Alan Kelly, chief creative officer at Rothco, part of Accenture Interactive, tells LBB’s Alex Reeves about how tech helped his agency team and Identv to become detectives
Alcatraz is probably the most famous high-security prison the world has ever known. 36 people are thought to have attempted escape from the island penitentiary in San Francisco Bay, but it’s commonly believed that none succeeded. There is one case, however, that calls that into question.
On the night of June 11th, 1962, three prisoners - Frank Morris, along with brothers John and Clarence Anglin - broke free from their cells and made it to the shoreline of the island. The trio, made famous by Clint Eastwood in the 1979 film Escape from Alcatraz, used sharpened spoons to bore through the prison walls and left papier-maché dummies in their beds. Most have assumed they failed, drowning as they fled the island on a raft fashioned from raincoats. But in 2015 a grainy old photo surfaced, allegedly showing the Anglin brothers in Brazil in 1975 - 13 years after their escape.
Nobody has been able to confirm the identities of the men in the photo, but recent advances in technology have allowed the Irish agency Rothco, part of Accenture Interactive, to work with machine learning and AI experts Identv to unlock the hidden data in the scratchy image. Using a facial matching system based on a type of machine learning algorithm called a deep neural network, ‘The Long Shot’ project appears to have made progress in the case.
But what does this mean for the long-cold case? Could this technology help to crack other mysteries like it? LBB’s Alex Reeves asked Rothco chief creative officer Alan Kelly about the ambitious project.
LBB> Where did the first seed of this idea come from? Was it a technology insight or more led by a brief?
Alan> The genesis for this idea originated with a totally different project. About 18 months ago, a photo surfaced of what purported to be Amelia Earhart sitting on the dock of a Japanese harbour with a plane that looked a lot like hers being winched out of the sea. This story was huge for about 48 hours but was debunked when it came to light that the photo was from a popular Japanese book and was taken before Amelia Earhart disappeared. So unfortunately that project died, but the idea stayed with us.
LBB> How did you hear about the story of the Alcatraz escapees? And what were your initial thoughts?
Alan> I’ve known about this story ever since Clint Eastwood appeared in ‘Escape from Alcatraz’. I remember that movie poster appearing all over Dublin when I was a kid. It showed a steely eyed Clint peering out of a crack in the prison wall – an instant classic.
LBB> Why do you think so many people remain intrigued by this story?
Alan> People love a good old mystery. I think this story appeals to the Agatha Christie in all of us.
LBB> When you saw the photo of the brothers in Brazil, what were your initial thoughts on what might be possible given the technology we now have access to?
Alan> I thought… ‘Well the beards and sunglasses might be a problem’ but the amazing thing is - the tech is now so advanced, it can take those factors into account.
LBB> What was the journey like finding the right methodology to give the most conclusive result?
Alan> At Rothco we love ‘what if’ ideas, and now that we are part of Accenture Interactive, we can match those ‘what if’ ideas with ‘here’s how’ solutions. We now have access to very smart people in the Dock in Dublin and in Accenture R&D in France. They quickly told us how to solve this.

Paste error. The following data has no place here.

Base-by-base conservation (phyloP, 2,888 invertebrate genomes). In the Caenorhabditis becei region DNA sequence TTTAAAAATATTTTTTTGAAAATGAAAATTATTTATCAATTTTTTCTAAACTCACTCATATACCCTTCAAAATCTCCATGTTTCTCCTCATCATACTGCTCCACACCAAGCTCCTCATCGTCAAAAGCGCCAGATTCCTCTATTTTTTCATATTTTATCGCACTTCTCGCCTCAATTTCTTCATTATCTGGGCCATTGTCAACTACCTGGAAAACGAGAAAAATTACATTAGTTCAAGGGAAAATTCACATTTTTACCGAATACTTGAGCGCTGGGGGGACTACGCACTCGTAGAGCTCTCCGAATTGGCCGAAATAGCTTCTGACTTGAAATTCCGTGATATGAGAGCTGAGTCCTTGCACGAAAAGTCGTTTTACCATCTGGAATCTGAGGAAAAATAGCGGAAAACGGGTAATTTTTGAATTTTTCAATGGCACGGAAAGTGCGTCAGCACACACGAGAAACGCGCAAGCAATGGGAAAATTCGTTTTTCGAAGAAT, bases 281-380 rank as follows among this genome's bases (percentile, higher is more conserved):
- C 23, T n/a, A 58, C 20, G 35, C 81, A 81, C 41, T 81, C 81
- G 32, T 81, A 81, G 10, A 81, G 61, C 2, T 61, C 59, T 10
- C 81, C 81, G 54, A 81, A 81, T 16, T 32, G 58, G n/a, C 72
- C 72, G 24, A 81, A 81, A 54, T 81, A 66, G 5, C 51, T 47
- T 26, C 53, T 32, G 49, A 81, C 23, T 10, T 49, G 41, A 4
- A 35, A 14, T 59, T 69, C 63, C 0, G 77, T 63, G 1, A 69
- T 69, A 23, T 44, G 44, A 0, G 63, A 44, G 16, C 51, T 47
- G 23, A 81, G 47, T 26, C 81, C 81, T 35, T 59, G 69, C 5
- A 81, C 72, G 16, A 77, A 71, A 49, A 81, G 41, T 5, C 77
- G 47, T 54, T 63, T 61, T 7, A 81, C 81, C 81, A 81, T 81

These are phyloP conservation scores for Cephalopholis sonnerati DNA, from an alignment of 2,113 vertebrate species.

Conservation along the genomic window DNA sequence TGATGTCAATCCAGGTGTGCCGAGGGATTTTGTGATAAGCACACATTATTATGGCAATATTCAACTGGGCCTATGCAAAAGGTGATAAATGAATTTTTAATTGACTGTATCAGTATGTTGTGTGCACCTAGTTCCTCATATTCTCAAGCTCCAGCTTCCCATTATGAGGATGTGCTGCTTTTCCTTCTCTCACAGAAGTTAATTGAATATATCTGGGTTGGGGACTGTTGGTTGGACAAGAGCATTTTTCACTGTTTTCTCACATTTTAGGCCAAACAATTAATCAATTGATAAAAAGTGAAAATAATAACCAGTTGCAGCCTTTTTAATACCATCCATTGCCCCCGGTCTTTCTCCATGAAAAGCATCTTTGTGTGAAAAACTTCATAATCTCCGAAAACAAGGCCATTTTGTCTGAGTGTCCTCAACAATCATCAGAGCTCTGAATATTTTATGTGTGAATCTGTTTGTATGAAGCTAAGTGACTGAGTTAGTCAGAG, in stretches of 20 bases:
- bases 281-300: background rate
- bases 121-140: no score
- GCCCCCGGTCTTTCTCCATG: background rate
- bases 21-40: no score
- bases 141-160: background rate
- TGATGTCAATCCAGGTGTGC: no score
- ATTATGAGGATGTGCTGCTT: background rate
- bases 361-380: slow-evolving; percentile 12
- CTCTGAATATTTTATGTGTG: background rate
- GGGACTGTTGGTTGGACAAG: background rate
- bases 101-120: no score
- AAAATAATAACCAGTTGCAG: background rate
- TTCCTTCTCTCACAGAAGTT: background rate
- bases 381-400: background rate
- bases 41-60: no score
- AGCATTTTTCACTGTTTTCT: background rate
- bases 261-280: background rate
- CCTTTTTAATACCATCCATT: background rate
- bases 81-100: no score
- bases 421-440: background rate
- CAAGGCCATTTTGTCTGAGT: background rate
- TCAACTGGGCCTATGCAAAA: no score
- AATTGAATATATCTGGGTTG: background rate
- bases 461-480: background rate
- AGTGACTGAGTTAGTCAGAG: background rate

LBB> What was the search for the original image like? How did you go about it?
Alan> That took a while… We had to turn part-creative, part-private detectives. I got in-touch with a producer who worked on an Alcatraz documentary for the History channel. He knew a man, who knew a man, who put me in touch with a woman, who knew another producer, who knew a man who had the high res photo. It took me a couple of months to track it down.
LBB> Can you explain the process of turning an old photograph into a CG model of a face?
Alan> That was pure serendipity. Our producer Mags had MPC over giving a presentation on their post skills (which are amazing). So we literally ambushed them. We told them about the mystery, they loved it and went away and just did it. Legends!
LBB> How did the training process work? What did you train it on?
Alan> In a nutshell, Identv’s process is to feed an algorithm many images of a single person's face along with many images of different people, they repeat this process millions of times over and internally they use mathematical models that are tweaked during the training phase to learn how to differentiate one person's face from another.
LBB> In the simplest way (if that's possible!) what exactly is a ‘convolutional neural network’?
Alan> A convolutional neural network (CNN) is a deep learning algorithm which can take in an input image, assign importance (learnable weights and biases) to various aspects/objects in the image and be able to differentiate one from the other.
LBB> How long did it take to turn up a result once the network had been trained and set to task on the image?
Alan> Once it was set up, not long at all. Minutes.
LBB> What is the consensus around this application of technology? What would it take for it to be admissible in court for example?
Alan> I think the consensus is this is as far as technology can prove something right now. But you’d still want to match it with DNA proof etc. in a court of law.
LBB> How have relevant parties (FBI, the relevant families, news media etc.) reacted to the results so far?
Alan> Too soon to say.
LBB> Where do you think / hope the story will go next?
Alan> I hope they are all still alive. They would be in their 80s now. If they are alive - I hope to see them on Ellen in the very near future.